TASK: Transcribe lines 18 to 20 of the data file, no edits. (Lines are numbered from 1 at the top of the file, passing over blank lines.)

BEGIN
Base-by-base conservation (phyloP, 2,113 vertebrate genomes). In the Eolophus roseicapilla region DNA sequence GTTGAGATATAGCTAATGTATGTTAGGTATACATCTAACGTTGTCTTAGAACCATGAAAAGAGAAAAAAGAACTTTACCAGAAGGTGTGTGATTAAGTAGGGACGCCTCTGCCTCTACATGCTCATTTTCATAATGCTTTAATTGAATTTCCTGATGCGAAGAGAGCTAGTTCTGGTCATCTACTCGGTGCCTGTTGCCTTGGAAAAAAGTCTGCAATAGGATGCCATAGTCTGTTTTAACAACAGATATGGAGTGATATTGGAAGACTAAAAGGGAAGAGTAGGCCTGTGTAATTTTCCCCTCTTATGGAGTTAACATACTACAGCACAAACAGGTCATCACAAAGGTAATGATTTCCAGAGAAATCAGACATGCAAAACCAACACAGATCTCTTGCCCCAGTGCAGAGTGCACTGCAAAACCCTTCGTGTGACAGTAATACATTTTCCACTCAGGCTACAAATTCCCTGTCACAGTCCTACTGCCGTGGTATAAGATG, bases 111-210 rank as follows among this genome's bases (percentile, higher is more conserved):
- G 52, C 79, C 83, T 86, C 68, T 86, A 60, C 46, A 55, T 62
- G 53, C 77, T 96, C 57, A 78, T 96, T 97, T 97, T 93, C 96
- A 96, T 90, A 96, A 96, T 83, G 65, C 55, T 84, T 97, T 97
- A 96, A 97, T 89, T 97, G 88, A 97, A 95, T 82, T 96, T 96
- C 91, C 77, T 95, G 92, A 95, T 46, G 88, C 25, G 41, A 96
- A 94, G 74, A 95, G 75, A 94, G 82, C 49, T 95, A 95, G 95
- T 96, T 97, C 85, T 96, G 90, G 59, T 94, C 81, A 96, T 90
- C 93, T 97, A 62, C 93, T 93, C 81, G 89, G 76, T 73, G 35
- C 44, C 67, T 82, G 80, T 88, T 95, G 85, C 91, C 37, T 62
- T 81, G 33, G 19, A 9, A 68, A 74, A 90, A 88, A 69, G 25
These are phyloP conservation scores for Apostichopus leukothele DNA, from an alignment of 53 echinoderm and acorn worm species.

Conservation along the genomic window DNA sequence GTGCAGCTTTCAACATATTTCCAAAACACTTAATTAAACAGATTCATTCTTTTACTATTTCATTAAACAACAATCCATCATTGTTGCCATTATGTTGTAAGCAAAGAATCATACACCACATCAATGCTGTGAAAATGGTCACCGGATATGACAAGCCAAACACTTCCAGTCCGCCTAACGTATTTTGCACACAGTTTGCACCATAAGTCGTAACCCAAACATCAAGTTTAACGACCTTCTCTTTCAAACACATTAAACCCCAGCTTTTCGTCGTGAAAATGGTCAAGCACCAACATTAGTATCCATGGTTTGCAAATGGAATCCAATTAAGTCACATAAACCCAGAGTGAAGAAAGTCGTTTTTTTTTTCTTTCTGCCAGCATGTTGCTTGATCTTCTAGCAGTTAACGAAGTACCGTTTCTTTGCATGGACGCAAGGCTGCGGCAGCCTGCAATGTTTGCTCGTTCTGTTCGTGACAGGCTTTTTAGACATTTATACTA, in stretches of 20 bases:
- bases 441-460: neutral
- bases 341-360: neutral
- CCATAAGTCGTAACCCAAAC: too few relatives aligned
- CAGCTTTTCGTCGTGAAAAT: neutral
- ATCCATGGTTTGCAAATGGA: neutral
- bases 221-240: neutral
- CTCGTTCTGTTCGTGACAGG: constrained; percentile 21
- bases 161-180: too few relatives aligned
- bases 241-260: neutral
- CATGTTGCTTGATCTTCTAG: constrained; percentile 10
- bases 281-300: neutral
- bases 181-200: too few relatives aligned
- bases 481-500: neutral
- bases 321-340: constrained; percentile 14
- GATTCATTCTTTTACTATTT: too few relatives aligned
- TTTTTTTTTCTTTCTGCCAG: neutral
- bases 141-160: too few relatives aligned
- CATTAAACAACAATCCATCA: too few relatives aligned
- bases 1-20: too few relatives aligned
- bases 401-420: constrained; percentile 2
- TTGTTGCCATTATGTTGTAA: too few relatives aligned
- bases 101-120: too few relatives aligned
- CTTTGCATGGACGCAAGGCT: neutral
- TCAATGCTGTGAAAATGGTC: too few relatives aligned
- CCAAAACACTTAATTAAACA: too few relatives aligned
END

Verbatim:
- ATCCATGGTTTGCAAATGGA: neutral
- bases 221-240: neutral
- CTCGTTCTGTTCGTGACAGG: constrained; percentile 21